Wednesday, April 20, 2011
Stitching Nodes in Belgrade
Last week I was invited to the Women Writers in History Conference in Belgrade. It was a brilliant opportunity to meet women academics from across Europe who are researching womens writing, and compiling an important archive. I gave a paper about Ada Lovelace and the significance of her Notes to the understanding of the Analytical Engine; as well as discussing the contemporary problems of craft and embroidery within feminist discourse. I retitled my rant on 'why I hate knitted cake' as 'Let them Knit Cake'.... (the paper will soon be online). I was only sorry that the one woman who left the conference in disgust at the embroidery, didn't stay to hear my talk. But her action reminded me that embroidery is a very sensitive and divisive political issue. But the subject of our embroidery is not just embroidery itself - but the concept of the digital commons.
Throughout the conference people started to embroider the text of the term 'Nodes' from the Raqs Media Collective's (RMC) 'A Concise Lexicon of/for the Digital Commons' 2003. This expanded definition of 'Nodes' allows for an interrogation of the relationship between identity and place, national territory and cultural identity, which was particularly pertinent to read whilst in Belgrade, a city which asserts its Serbian nationalism at every turn. However, every aspect of Serbain culture is a well-balanced fusion of the Ottomon and Austro-Hungarian Empires, including food, architecture, music, and language. For example a plate of cakes is offered with the explanation: these are the Austrian cakes, and these are the Turkish cakes. Language: this is cyrillic script, and this is from the latin script.
The designation of nodes in a network as people or places is problematic in terms of complex identities, where people are not singularly from, or representative of, one place. So the exploration of ‘no-des’ is a more useful concept in which identity exists between nodes, rather that at a specific node. In this instance we can think of nodes as ideas connected by vectors of thought.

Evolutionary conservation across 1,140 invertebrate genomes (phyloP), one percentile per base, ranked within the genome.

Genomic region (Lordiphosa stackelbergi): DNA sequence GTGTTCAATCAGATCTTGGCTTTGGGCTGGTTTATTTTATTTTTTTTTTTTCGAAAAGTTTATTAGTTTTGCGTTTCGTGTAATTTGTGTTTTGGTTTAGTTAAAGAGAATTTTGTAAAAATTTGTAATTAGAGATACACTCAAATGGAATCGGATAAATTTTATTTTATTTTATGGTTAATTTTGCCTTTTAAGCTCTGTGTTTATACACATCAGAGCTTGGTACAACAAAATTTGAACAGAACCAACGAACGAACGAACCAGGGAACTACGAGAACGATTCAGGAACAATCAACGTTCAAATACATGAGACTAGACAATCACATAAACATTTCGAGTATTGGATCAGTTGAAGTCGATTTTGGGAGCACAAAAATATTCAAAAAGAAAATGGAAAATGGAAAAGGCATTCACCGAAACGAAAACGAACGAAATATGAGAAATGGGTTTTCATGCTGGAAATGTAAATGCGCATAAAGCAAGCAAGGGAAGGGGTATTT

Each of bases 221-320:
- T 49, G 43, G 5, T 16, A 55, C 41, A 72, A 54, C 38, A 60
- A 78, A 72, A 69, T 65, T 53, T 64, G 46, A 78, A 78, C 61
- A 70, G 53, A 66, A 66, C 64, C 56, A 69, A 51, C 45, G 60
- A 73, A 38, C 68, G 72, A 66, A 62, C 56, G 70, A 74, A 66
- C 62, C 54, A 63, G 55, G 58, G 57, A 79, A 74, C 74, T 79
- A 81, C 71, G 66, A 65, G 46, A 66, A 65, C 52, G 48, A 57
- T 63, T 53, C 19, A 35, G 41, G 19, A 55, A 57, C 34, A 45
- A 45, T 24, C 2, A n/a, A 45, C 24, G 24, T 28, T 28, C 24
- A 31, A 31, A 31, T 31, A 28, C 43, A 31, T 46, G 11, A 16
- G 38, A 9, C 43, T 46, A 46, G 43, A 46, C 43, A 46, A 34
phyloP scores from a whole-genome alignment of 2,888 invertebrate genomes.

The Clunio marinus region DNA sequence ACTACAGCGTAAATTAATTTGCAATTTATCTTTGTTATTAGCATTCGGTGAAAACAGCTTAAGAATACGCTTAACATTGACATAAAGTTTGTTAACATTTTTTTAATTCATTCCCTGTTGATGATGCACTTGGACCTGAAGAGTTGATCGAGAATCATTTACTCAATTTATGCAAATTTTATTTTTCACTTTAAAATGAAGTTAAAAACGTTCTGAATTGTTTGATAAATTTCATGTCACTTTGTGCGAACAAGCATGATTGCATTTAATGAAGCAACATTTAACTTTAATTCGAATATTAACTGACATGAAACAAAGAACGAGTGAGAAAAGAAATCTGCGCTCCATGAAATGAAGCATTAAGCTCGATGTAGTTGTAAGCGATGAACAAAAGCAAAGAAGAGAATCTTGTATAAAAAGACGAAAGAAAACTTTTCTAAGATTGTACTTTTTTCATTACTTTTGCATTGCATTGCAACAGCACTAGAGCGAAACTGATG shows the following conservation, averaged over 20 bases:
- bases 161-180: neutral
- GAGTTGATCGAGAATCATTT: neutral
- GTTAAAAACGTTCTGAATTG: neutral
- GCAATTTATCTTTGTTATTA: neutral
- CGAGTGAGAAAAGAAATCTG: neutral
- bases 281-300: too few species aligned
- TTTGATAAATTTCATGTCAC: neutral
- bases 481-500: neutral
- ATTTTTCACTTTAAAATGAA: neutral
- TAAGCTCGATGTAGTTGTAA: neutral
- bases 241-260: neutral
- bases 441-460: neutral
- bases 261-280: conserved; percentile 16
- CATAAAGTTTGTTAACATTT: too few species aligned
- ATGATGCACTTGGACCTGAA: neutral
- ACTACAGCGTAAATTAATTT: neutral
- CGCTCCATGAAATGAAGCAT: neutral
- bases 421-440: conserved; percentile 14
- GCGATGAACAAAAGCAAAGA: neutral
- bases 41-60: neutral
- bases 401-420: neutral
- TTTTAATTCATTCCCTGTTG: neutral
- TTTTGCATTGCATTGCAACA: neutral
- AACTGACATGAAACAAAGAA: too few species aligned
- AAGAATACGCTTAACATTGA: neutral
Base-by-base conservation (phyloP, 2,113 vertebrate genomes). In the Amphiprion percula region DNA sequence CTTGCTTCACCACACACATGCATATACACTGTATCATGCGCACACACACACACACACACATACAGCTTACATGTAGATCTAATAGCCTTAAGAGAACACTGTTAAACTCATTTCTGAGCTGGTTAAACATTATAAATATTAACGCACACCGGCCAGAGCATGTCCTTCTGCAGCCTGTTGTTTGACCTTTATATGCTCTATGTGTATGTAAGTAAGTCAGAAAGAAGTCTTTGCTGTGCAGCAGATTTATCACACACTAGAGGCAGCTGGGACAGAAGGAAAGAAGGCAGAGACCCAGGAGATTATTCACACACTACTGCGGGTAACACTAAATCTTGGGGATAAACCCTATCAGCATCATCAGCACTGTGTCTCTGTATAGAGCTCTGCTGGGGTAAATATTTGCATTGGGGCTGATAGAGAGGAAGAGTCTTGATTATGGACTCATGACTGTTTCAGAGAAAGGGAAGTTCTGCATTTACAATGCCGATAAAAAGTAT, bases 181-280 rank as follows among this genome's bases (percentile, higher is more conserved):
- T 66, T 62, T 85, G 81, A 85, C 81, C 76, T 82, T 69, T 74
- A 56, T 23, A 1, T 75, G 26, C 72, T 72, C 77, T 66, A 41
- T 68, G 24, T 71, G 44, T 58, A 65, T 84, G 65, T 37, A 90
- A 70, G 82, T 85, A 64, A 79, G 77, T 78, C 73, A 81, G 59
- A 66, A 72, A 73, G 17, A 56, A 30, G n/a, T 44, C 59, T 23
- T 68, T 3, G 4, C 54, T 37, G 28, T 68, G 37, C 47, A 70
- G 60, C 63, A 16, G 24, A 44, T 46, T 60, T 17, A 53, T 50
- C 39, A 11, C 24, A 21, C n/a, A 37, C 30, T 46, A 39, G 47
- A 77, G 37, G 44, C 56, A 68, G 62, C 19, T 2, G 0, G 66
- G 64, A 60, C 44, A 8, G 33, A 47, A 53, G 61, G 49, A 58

Whilst RMC discuss no-des within an Indian-Hindi context, we can also use these ideas to reflect on the Serbian context on the cross-roads between east and west.
Aleksandra Vranes clearly argued in her Keynote that although there are nationalistic claims on high culture , popular, folk or 'common' culture evolves from a more complex multi-cultural identity. In my conversations with the conference participants, none of us seems to have a singularly located identity. So, ‘Des’ as “homeland or native place” is problematically claimed. ‘No’des’ is not simply a place of no designation, but a positive way of being in the world, where ideas circulate and culture evolves. As RMC write:
“No-des is that site or way of being, in ‘des’ or in ‘par-des’, where territory and anxieties about belonging, don’t go hand in hand. Nodes in a digital domain are No-des.”
The Women Writers Conference will continue to stitch and discuss 'No-des' at Chawton House in England, November 2011.
I was completely overwhelmed by the kindness and generousity of Dr Biljana Dojčinović and her team at the University of Belgrade. Everyone worked effortlessly to ensure that we had the best possible experience of Belgrade, and to make the embroidery a success. Biljana even donated her mother's embroidery threads to the project, and had the beautiful fabric cut by a professional tailor caled Jasmina Panic Samsara: . Thank you to all the student volunteers who helped run the embroidery table.